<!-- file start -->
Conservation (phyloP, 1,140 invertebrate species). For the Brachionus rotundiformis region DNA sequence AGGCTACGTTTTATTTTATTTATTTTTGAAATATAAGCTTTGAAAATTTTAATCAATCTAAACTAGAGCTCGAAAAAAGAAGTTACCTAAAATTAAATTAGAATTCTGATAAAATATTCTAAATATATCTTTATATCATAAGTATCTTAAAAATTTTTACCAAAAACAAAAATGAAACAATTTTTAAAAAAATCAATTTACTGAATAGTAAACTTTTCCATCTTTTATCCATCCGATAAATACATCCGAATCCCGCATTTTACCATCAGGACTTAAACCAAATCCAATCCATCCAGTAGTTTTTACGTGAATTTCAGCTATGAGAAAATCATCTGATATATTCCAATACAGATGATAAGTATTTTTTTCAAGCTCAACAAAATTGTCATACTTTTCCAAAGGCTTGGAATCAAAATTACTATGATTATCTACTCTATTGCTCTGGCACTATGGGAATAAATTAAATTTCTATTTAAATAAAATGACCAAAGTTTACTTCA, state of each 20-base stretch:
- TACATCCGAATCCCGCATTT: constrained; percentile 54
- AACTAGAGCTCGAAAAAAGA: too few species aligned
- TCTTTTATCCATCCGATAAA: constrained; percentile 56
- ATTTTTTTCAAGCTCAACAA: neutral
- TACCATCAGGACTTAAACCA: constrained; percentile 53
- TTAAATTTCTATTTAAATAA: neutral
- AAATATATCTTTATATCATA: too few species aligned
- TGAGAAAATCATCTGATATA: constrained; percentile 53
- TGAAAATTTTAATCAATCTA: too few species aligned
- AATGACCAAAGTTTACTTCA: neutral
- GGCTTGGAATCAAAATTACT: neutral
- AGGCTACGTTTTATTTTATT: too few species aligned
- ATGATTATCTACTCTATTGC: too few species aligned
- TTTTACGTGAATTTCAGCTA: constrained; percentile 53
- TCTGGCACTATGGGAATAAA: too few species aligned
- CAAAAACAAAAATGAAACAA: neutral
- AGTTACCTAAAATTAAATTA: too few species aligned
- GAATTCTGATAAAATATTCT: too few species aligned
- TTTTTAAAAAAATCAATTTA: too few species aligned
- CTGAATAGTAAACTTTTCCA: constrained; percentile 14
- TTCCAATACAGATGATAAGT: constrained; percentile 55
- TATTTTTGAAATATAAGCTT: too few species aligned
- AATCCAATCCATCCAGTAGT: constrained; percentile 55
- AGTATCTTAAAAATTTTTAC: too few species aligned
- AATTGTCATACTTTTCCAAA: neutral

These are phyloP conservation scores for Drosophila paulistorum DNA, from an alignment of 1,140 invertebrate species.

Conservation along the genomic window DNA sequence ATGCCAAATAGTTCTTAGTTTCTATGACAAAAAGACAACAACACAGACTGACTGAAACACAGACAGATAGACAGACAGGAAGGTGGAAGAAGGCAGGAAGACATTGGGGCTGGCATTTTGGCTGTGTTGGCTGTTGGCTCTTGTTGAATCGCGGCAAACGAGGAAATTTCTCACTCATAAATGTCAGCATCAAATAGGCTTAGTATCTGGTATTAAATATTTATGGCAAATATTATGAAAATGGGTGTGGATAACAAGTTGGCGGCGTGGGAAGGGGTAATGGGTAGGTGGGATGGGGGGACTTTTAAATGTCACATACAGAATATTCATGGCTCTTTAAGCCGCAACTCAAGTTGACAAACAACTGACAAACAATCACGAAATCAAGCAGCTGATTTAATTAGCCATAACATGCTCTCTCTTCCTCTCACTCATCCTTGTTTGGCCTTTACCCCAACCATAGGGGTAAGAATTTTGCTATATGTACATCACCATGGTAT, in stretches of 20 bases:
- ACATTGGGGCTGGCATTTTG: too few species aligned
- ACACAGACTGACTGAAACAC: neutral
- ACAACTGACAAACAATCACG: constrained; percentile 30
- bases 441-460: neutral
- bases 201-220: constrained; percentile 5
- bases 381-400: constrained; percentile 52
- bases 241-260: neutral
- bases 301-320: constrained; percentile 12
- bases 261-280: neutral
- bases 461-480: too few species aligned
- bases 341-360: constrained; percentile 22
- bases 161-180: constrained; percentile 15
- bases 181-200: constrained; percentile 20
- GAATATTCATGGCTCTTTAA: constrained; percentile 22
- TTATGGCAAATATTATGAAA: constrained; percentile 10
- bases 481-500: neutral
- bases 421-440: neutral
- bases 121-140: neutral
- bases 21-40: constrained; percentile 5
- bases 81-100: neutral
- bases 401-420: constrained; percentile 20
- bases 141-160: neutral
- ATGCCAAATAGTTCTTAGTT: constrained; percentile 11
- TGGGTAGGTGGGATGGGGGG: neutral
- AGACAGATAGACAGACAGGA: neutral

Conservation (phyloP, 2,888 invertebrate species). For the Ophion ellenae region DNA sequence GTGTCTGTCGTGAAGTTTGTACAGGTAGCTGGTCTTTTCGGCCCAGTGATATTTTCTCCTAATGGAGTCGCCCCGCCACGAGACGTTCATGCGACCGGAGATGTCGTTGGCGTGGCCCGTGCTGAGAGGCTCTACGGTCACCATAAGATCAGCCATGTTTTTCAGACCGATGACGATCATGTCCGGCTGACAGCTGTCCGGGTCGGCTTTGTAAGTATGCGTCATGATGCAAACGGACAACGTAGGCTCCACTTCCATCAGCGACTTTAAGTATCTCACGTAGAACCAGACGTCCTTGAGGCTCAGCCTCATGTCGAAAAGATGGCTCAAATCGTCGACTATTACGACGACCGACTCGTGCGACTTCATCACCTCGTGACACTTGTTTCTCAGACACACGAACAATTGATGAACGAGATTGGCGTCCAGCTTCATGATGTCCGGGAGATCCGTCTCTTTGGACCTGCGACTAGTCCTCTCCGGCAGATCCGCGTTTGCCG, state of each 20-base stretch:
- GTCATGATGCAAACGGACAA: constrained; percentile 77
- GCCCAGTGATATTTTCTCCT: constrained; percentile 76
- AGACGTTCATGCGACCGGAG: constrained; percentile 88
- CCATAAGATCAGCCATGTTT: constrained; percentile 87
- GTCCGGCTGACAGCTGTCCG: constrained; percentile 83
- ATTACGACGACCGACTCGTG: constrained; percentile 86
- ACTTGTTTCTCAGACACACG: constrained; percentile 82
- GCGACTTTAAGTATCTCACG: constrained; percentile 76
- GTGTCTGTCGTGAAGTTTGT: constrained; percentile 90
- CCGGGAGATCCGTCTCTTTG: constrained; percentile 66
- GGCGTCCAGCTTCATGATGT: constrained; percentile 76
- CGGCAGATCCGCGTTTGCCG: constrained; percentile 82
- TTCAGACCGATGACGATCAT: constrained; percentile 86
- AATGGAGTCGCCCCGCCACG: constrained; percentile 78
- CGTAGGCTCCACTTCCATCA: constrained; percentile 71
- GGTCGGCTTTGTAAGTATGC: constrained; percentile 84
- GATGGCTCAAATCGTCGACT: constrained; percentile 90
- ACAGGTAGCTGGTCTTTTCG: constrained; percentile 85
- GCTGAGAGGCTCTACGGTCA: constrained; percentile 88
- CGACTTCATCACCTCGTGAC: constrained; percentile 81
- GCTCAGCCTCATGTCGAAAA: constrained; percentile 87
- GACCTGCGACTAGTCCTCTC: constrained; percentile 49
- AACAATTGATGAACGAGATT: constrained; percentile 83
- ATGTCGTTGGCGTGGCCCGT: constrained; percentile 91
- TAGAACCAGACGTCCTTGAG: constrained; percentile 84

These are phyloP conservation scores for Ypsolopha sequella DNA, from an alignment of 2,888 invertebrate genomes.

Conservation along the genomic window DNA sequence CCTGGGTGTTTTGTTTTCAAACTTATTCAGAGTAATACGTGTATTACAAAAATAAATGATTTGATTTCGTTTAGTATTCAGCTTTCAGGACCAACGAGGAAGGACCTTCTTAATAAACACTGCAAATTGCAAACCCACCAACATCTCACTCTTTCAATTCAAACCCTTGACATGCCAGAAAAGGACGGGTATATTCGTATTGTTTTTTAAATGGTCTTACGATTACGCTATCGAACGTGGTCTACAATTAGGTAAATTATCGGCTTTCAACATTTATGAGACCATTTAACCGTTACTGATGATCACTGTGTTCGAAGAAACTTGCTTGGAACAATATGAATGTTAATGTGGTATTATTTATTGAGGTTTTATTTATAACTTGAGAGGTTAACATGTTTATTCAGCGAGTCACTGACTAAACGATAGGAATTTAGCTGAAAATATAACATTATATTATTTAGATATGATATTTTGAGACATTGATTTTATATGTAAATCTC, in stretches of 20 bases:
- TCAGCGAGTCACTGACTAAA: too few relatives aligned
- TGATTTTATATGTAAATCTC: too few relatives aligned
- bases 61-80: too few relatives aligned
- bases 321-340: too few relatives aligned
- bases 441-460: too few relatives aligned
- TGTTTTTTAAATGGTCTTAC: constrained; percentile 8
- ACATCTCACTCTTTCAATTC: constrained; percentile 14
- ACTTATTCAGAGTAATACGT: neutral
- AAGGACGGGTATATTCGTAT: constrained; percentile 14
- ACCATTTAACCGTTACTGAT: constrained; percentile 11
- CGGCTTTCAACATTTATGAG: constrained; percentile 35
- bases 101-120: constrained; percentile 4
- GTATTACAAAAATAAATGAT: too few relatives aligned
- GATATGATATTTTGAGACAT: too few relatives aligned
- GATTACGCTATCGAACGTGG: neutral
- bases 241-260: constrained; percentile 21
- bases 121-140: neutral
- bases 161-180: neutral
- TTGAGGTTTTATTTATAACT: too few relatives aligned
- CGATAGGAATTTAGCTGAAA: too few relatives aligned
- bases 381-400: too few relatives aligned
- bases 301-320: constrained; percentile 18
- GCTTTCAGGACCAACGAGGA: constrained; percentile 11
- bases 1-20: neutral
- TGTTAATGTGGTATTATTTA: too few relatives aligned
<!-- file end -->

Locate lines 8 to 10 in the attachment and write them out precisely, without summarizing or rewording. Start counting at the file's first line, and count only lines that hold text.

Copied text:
- AAATATATCTTTATATCATA: too few species aligned
- TGAGAAAATCATCTGATATA: constrained; percentile 53
- TGAAAATTTTAATCAATCTA: too few species aligned